Kitty Felde Washington, D.C. Correspondent
Kitty Felde is KPCC's Washington, D.C. Correspondent.
Before moving to the nation's capital, Kitty hosted KPCC's "Talk of the City" from 1997-2006.
In addition to her work in Los Angeles, Felde has reported from Africa and The Hague on AIDS and the war crimes tribunals for Rwanda and Bosnia.
When Felde puts down her microphone, she puts on her pointed shoes in ballet class. She's also an award-winning playwright. Her work has been produced at the National Theater in Washington, D.C., and at various theaters in New York and Los Angeles. If you look very closely in Woody Allen's "Radio Days," you'll spot her playing the role of Mrs. Riley.
Stories by Kitty Felde
Just one Republican is attending the Senate hearing on the Dream Act, Texas Senator John Cornyn, the ranking member of the Immigration, Refugees, and Border Security Subcommittee. He accused his Democratic colleagues of using the Dream Act as a "political football" – refused any amendments or floor time to debate the measure when it was brought up for a vote last December.
Homeland Security Secretary Janet Napolitano told the Senate Immigration, Refugees and Border Security Subcommittee Congress doesn’t appropriate enough money to deport the estimated 11 million people who are here in this country illegally.
A state law that never went into effect never will, after the US Supreme Court threw out California’s ban on the sale of violent video games to minors on Monday. But despite the ruling, a Congressman from the Inland Empire wants to try and regulate violent video games.
Ten years after lawmakers introduced it, the immigration bill known as the Dream Act will get its first-ever Senate hearing tomorrow. The White House is sending two cabinet secretaries and the Attorney General to testify on the measure’s behalf.
Takes a while for scores of women's sports to hit the wires, but I can now report that the ladies of Capitol Hill bested the media team in their third annual charity softball game. The score was 5-4.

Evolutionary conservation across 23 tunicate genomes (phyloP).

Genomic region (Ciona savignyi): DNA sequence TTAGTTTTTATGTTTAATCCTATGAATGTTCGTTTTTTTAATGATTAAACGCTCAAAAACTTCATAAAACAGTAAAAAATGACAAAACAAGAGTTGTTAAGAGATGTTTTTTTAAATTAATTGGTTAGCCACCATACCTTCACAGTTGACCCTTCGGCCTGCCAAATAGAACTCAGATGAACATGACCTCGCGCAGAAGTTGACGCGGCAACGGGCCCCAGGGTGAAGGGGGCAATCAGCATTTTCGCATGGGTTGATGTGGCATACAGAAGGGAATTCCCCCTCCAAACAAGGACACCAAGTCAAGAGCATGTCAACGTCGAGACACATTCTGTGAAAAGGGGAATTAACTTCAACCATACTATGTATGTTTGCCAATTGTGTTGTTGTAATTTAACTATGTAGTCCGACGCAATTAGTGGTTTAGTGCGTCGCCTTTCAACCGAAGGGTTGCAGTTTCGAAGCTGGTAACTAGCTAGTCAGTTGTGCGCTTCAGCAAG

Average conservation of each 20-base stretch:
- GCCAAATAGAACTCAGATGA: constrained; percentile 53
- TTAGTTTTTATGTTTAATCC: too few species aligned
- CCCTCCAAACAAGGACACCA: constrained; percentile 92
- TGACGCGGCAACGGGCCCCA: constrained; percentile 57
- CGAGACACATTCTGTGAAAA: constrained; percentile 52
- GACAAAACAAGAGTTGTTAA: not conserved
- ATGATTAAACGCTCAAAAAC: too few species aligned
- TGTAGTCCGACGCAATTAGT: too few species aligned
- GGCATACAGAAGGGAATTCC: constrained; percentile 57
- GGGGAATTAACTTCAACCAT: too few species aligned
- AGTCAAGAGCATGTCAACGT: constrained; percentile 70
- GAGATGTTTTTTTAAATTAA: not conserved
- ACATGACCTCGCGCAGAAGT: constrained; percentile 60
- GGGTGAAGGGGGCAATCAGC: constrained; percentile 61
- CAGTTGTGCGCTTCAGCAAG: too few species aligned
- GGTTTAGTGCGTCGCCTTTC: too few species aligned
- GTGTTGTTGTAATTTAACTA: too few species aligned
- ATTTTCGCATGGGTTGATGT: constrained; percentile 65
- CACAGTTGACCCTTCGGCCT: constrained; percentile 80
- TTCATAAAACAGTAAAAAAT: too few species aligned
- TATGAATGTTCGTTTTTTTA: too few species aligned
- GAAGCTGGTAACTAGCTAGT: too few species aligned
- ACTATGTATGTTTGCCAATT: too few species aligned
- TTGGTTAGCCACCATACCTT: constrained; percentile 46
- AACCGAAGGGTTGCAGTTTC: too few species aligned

California’s plan to build a high-speed rail line from San Diego to San Francisco isn’t getting a lot of love from House Republicans. It’s a matter of money and geography.
One California Congresswoman is so upset about the annoyance of dropped cell phone calls, she’s introduced a bill that would regulate 4G wireless service.
The America Invents Act HR 1249 passed 304 to 117. A different version has already passed the Senate. Now differences between the two bills will be hammered out.
The ladies of Capitol Hill take on the capital news media tonight in an annual charity softball game. California is well represented on the Congressional team.
The first annual report on Islamophobia in America concludes that it involves the “same hate, new target.” The two-year study identifies heroes and villains - and says that politics is to blame for much of the problem.
A proposal to put a high-speed rail project from Washington to Boston out to bid could affect rail commuters in Southern California.
A short confirmation hearing took place Tuesday for former Edison International chief John Bryson – the president’s nominee for federal Commerce Secretary. Between several long opening statements and a series of floor votes, members of the US Senate Commerce Committee didn’t have much opportunity to question Bryson, and barely touched on the issues that could hold up his nomination.
Congress is expected to vote this week on a patent reform bill that would change the rules about who gets to file for a patent. Republican members of Congress from California are split over the measure.
The Citizens Redistricting Commission has begun a series of public hearings around the state so voters can pan or praise the new maps for Assembly, Senate and Congressional seats. And when it all shakes out, members of Congress from California are likely to find themselves in districts much different from the ones they’ve known for years.
Federal immigration officials are taking steps to address recent controversy over the Secure Communities program which uses fingerprints to identify undocumented immigrants behind bars, but immigrant rights activists say the agency needs to do much more.